Tuesday, August 11, 2009


Fears grow CN could close ex-BCRail lines

Read Mark Hume's full report HERE.

Source: Mark Hume - Globe and Mail
Published: July 15th 2009

With some small communities fearing they could lose their only rail link to the outside, the New Democratic Party has called on Premier Gordon Campbell to release the details of a controversial deal that saw BC Rail sold to CN Rail in 2004.

Leonard Krog, the NDP's attorney-general critic, said that with the fifth anniversary of the sale reached Tuesday, a clause expired that required CN to keep all of the BC Rail lines operating.

Mr. Krog said communities strung out along more than 2,000 kilometres of former BC Rail tracks need to know if their train service is now facing a shutdown.

“What little we know about this tainted deal leads to some serious questions,” Mr. Krog said at a news conference. “Did the Campbell government sign away the rights of local communities by allowing sections of the rail line to be abandoned after five years, potentially putting thousands of jobs at risk in communities that rely on rail to transport products to market?”

He said although the 600-page contract was released in 2004, in response to a Freedom of Information request by the NDP, large parts of the agreement were redacted because of a confidentiality agreement.

“We still don't know the details of the contract. We have no idea [what rail lines might close] … we don't know how many jobs are going to be lost,” Mr. Krog said.

“I want to know what communities are going to be impacted. … Those communities need to know: Are they on the hit list?”

The rail network includes a 1,500-kilometre main line from North Vancouver to Fort Nelson, with branch lines to Mackenzie, Dawson Creek, Tumbler Ridge, Fort St. James and Takla.

The B.C. Ministry of Transportation and Infrastructure did not respond to a request for comment.

Kelli Svendsen, a media representative for CN Rail, said the company would let the B.C. government reply to the NDP questions about the contract, but added there were no line closures pending.

“We have no plans to discontinue lines in B.C. Our focus is on operating the railroad,” she said.

For communities on the rail network, however, the fifth anniversary of the contract has renewed fears about their future.

“There are a lot of rumours circulating [about possible closures],” said Dennis Bontron, the mayor of Lillooet.

He said the railway is seen as a vital link to the outside, even though his community sees only one freight train a day because of the slow economy.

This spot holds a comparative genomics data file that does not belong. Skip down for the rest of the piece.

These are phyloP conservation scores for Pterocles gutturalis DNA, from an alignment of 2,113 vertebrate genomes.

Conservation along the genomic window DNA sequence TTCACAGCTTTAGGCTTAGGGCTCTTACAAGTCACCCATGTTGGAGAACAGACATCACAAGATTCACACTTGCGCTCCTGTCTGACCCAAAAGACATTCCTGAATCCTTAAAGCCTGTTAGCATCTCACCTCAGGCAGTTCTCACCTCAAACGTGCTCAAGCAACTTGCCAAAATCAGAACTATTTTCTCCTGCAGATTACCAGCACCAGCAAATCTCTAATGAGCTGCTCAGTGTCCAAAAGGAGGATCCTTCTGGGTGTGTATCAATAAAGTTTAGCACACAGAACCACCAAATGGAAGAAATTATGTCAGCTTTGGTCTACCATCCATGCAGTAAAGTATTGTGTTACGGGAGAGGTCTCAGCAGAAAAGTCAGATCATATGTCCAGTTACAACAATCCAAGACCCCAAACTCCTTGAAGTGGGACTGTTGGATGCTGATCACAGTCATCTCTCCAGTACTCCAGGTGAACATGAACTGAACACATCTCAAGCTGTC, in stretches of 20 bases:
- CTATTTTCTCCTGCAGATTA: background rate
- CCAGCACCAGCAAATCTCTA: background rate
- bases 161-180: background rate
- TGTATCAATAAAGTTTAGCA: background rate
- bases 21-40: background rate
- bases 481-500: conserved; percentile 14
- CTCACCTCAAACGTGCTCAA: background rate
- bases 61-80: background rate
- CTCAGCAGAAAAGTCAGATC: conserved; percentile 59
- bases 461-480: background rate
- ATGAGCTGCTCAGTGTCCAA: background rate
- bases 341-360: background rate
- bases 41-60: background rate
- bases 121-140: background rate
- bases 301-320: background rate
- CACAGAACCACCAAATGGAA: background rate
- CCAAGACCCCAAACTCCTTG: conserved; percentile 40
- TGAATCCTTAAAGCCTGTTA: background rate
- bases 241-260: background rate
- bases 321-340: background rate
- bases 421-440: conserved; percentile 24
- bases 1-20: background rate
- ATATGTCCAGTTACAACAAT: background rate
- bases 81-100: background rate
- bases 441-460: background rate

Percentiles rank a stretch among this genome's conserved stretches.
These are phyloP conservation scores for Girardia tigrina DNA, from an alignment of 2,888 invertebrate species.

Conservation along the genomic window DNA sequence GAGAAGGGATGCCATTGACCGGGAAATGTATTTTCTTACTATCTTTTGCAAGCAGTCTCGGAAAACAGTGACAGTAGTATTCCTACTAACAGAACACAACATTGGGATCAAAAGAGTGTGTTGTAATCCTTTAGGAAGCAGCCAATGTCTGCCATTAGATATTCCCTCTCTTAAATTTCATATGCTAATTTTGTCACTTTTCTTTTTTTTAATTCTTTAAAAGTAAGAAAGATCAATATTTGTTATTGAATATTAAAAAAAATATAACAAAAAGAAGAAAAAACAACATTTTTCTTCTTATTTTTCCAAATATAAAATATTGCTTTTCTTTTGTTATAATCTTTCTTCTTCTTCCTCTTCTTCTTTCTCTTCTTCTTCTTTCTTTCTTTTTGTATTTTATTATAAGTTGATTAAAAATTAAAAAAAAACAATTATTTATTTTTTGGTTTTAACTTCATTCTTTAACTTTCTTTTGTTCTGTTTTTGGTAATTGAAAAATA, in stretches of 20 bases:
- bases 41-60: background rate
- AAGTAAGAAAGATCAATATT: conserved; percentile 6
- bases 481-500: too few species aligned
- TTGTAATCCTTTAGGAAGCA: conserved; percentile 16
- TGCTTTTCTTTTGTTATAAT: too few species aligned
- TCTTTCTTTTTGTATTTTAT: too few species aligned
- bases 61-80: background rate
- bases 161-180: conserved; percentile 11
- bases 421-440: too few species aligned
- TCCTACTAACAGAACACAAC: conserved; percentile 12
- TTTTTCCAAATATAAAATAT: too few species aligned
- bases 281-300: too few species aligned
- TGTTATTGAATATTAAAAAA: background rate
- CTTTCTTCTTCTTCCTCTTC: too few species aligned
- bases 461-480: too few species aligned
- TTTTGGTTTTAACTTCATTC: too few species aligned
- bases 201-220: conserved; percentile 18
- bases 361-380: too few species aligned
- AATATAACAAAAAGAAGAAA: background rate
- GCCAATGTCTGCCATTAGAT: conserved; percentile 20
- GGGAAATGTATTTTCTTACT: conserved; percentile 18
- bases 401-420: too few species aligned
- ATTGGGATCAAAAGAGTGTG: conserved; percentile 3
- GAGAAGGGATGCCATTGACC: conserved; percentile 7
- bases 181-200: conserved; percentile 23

“Our community has taken some incredible economic hits, and the loss of the rail line would be another blow,” he said. “It's damn serious.”

Mr. Bontron said rail traffic has dwindled because of the collapse of the forest industry, which typically accounted for 80 per cent of rail traffic. In 2002, passenger service between Lillooet and Vancouver was discontinued to cut costs.

Mr. Bontron said the freight line might be uneconomical now, but he predicted the resource industries will rebound.

“Our fear is that if they shut it down [because of a temporary economic slump], it will be gone for good,” he said. “It's a high-maintenance track. If you let it sit for two or three years, the cost of reconditioning it would be astronomical.”

He said the B.C. government should be looking at ways to revive the passenger service, as a way to stimulate tourism and get more vehicles off the roads.

The BC Rail deal is the focus of a long-running political corruption trial in which three former government employees, Dave Basi, Bob Virk and Aneal Basi, are accused of trading confidential information in advance of the $1-billion sale.

Amazing. And he sat on his arse ignoring the citizens who rallied against the secrecy and the rumoured benefits rolling out to CN on July 14, 2009. BC Mary talked about that HERE under the title BC Rail: a job for a warrior.


In reviewing exactly what the Premier was doing in the lead up to November 25th, 2003, there were five announcements made on this infamous day, but here's one gem that shouldn't be overlooked:


Last paragraph:

"....... In addition to the Nexen site, the Province will also negotiate with communities on the transfer of other non-railway lands currently held by BC Rail to help meet local needs."

Okay communities, get in the line-up, palms up. West Vancouver could go for the BC Rail line that runs through its municipality and convert the old line into a bicycle path and/or gardening plots once the toxic railroad ties are removed.
Post a Comment

Links to this post:

Create a Link

<< Home